Digg’s Google Reader alternative is on its way

When Google announced earlier this year that it was going to retire Google Reader , the July 1 deadline it set seemed like a long way away. But with June more than halfway over, the time to find your preferred alternative is nigh.

One of the most anticipated options to step into Google’s place when the company announced its intention to send Reader to its tech graveyard, a reader from Digg, is nearly ready for primetime. In a blog post Monday, Digg said that its five-person news reader team would launch its product for public use on June 26, less than a week before Reader goes offline.

More tech stories

Parking doesn’t have to be a hassle

Parking doesn’t have to be a hassle

Meet the man who wants to make parking in a garage as fun as riding in an Uber.

Big data: A double-edged sword

Big data: A double-edged sword

New information will improve our health and prevent crimes, but uncover skeletons and hurt privacy.

White House updating online privacy policy

White House updating online privacy policy

A new Obama administration privacy policy explains how the government will gather the user data of online visitors to WhiteHouse.gov, mobile apps and social media sites, and it clarifies that online comments, whether tirades or tributes, are in the open domain.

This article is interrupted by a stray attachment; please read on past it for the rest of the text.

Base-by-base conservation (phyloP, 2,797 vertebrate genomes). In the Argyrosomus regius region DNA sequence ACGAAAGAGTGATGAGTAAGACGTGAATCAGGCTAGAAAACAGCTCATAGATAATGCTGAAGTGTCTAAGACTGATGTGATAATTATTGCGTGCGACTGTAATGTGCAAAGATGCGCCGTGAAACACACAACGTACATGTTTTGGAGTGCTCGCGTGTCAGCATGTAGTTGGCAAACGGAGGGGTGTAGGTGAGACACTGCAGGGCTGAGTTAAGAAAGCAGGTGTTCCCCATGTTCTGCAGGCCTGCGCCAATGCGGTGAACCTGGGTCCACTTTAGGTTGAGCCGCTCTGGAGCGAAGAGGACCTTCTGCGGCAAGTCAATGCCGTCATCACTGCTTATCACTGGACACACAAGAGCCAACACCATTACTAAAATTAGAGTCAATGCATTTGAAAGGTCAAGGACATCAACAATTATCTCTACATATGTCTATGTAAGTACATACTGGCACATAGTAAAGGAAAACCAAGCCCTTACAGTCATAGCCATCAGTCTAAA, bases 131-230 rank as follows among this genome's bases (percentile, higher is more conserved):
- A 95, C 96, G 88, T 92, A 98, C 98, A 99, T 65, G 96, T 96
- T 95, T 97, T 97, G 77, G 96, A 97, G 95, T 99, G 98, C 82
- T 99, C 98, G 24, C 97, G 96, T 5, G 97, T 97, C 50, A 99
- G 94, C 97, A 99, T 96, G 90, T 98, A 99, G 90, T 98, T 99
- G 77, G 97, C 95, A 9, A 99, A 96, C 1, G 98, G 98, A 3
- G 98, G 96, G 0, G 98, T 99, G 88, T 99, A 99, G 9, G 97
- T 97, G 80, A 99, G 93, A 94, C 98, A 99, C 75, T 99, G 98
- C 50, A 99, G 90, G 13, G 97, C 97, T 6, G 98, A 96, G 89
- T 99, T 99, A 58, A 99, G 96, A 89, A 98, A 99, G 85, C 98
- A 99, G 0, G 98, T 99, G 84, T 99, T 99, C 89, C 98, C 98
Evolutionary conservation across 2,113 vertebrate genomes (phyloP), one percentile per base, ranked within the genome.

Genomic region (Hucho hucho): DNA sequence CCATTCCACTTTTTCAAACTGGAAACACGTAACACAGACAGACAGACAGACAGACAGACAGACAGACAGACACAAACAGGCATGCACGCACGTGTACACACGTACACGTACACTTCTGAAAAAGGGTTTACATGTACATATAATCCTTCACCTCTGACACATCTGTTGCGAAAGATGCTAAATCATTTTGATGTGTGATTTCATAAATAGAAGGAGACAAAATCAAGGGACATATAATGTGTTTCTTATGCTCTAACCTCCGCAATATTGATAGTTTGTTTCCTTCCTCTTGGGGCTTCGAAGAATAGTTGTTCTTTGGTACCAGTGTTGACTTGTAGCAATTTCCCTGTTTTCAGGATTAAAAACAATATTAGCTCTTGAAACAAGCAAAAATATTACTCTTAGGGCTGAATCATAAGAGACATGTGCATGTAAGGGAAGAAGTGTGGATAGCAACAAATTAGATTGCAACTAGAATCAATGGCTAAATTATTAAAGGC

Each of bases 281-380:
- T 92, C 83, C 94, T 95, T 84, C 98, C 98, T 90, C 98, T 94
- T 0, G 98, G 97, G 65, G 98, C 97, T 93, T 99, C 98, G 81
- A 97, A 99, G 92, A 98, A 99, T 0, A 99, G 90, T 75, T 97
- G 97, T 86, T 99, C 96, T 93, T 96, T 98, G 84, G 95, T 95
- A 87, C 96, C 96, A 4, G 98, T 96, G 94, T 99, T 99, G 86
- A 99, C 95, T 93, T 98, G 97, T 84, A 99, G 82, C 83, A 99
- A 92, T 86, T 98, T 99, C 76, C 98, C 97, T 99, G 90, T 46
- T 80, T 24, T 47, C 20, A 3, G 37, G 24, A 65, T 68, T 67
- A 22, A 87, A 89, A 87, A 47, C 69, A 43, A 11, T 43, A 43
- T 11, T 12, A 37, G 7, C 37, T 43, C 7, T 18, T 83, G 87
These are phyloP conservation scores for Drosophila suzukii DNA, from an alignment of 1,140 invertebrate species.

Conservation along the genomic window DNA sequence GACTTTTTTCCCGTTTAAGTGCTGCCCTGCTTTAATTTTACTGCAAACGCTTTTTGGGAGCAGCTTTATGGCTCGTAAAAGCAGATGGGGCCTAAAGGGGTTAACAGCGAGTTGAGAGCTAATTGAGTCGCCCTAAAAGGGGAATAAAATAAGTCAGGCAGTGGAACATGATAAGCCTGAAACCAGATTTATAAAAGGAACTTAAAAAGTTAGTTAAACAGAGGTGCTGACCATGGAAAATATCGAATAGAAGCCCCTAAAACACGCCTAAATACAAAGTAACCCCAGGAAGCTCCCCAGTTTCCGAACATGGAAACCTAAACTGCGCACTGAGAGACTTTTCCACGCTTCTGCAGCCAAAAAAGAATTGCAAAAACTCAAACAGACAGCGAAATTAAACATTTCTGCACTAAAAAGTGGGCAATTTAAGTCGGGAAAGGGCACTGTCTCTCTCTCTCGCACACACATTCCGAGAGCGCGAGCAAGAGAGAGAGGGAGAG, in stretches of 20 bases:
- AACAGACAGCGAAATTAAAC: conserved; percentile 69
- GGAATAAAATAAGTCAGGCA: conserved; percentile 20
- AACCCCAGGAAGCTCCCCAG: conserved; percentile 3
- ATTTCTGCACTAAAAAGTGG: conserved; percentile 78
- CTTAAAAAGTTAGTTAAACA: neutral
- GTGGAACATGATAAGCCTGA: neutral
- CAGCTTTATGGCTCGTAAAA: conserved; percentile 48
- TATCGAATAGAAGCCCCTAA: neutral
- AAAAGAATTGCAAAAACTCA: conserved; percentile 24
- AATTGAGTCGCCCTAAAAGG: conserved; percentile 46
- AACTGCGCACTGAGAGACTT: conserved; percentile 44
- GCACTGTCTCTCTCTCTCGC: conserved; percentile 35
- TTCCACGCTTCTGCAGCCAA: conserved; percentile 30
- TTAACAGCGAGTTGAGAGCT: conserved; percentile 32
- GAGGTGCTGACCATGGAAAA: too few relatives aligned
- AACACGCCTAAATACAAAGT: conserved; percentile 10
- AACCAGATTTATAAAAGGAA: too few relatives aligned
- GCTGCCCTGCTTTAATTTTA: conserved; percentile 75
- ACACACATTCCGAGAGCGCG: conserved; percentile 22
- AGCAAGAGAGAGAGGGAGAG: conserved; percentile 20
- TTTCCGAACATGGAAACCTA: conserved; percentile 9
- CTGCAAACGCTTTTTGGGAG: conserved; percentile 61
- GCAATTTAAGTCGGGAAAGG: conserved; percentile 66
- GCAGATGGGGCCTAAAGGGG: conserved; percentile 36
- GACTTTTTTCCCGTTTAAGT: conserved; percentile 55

When Digg announced that it would be developing a news reader, it asked for public input on what kinds of features users would like to see in a Google Reader replacement.

In Monday’s post, the company made a point of saying that it had been listening closely to what potential users have told Digg they want from the service.

“Here’s what we heard from them,” the company said in the post. “Make it fast. Keep it simple. Let me import my feeds and folders from Google Reader.”

The post lays out pretty clearly what features users can expect on day one, such as an Android app, integration with some third-party note-taking services such as Evernote, and tools to let users sort, filter and rank their feeds.

It also lays out what won’t be available then , namely search and notifications. While Digg is planning to make the service into a “freemium” product (essentially, one that charges only for more advanced services), the company said it had no plans to move the features in the launch program and other basic features behind a paywall.

“We’ll be spending the summer and fall building out a richer feature set, drawing heavily on users’ feedback, ideas, and requests,” the post said. “But first, we want to get the basics right, starting with a clean and uncluttered design and a powerful backend infrastructure than can operate well at scale.”

 
Read what others are saying

    The best education your money can buy